Some employees now feel that Bob is a poor leader — that he is irresponsible, feels that the rules don’t apply to him and doesn’t listen to his senior leaders. Other employees, for the first time, think that maybe COVID isn’t so serious, after all. The next day, several workers decide that wearing masks is uncomfortable and refuse to wear them.

When one of the senior leaders asks Bob why he did what he did, he says, “It’s important to speak to the workforce and let them know you understand these are tough times.”

As a leader, role-modeling as is always important, and so is sincere empathy and understanding. Bob can’t see the impact of his actions; he doesn’t see what others see.

Meet Jim.

Jim is a middle manager who currently has two supervisors and 25 direct reports. When the company made the decision to furlough his team, he called everyone together and explained in detail everything he knew at that time. He answered questions as well as he could, promised each worker that he would keep in touch and told them to call him if they had questions. Each week during the furlough, he called each of his team members to check on them.

When asked why he behaved this way, Jim said that a few of his team members were caring for older parents and that many more were working through homeschooling issues. He knew this situation was tough and wanted to make sure they were doing OK.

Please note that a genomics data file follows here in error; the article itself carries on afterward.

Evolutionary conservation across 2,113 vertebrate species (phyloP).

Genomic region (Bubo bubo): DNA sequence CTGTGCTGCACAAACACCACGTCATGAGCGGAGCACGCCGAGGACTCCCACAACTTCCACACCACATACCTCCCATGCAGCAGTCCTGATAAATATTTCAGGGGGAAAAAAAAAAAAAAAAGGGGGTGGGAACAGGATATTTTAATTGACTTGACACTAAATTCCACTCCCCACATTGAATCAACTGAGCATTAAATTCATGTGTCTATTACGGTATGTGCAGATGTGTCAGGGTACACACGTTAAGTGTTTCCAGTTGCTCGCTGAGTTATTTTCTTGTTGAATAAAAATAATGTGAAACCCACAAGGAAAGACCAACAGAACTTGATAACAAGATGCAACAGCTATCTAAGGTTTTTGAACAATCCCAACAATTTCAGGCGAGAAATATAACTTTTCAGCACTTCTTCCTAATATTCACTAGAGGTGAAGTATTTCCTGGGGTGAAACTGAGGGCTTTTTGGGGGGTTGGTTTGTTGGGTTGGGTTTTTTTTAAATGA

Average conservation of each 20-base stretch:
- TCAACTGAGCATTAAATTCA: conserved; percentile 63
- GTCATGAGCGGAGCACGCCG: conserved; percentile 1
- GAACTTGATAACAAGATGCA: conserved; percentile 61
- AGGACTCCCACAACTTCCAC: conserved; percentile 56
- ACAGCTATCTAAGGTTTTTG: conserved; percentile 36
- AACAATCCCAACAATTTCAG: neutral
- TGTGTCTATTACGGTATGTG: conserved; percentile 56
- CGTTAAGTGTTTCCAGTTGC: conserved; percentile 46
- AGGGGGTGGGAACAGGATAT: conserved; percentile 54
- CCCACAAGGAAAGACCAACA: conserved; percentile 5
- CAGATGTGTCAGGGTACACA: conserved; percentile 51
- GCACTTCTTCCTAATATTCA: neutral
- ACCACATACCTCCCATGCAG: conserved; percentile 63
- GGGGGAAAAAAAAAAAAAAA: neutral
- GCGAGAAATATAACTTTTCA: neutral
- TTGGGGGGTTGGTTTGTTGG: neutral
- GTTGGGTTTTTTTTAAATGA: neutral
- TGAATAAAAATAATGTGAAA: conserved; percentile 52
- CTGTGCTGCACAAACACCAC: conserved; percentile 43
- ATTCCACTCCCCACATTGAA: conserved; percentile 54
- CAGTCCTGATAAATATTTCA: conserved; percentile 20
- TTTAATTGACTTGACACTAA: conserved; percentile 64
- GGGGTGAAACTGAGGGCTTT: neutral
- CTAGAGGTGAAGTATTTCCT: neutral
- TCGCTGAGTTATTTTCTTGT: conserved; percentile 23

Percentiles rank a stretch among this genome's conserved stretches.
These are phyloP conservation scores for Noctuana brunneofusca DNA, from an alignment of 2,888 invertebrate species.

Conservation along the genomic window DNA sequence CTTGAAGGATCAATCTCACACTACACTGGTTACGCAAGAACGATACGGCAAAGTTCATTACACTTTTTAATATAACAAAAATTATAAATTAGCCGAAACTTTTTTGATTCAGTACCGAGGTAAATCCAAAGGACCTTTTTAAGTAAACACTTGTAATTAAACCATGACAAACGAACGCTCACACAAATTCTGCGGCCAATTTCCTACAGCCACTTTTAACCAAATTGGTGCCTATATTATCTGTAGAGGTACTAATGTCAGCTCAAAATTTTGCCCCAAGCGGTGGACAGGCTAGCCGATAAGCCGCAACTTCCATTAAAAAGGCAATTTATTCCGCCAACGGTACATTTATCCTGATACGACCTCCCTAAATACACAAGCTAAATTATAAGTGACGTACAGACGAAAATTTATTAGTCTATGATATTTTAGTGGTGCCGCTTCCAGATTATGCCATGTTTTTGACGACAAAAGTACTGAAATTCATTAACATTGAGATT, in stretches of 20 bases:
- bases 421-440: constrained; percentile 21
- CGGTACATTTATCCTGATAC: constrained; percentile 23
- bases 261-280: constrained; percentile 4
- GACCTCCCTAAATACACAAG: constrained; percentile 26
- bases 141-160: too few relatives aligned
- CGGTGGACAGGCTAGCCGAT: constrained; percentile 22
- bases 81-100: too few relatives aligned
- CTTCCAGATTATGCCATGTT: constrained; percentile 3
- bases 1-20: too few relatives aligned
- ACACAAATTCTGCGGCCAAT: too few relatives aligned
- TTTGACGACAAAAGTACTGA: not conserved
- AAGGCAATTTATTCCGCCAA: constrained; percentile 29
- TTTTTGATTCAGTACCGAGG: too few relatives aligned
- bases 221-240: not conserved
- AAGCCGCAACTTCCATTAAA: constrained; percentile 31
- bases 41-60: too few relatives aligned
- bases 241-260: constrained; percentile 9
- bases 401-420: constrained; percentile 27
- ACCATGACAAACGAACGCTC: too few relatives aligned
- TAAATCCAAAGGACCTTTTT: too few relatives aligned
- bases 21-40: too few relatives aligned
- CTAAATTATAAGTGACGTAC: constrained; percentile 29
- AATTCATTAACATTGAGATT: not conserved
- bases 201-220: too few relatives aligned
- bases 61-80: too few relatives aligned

When the company decided to bring the workers back to the office, a few of Jim’s team members didn’t have child care, and one was concerned about becoming infected and then infecting his family members, one of whom who has a compromised immune system. Jim worked out specific solutions when possible and then explained to each team member the new protection procedures that would be in effect when they returned to work. The day they all came back to the office, Jim was at the door, in a mask, making sure his team members made it through the screening process and answering any questions they had.

As a leader, role-modeling as is always important, and so is sincere empathy and understanding. Jim may or may not see the impact of his actions, but he understands the importance of building relationships with his team members.

The differences between Bob and Jim boil down to a difference in their perceptions and assumptions. Bob perceives himself as a leader who is unaffected by the difficulties of his workers. His goal is to make sure he speaks to the people who can influence the thoughts and actions of others. His hierarchical methods are due to many factors, including his status, his experience and his habit of leading this way through his history with the organization. He has made the business a success by relying on this style.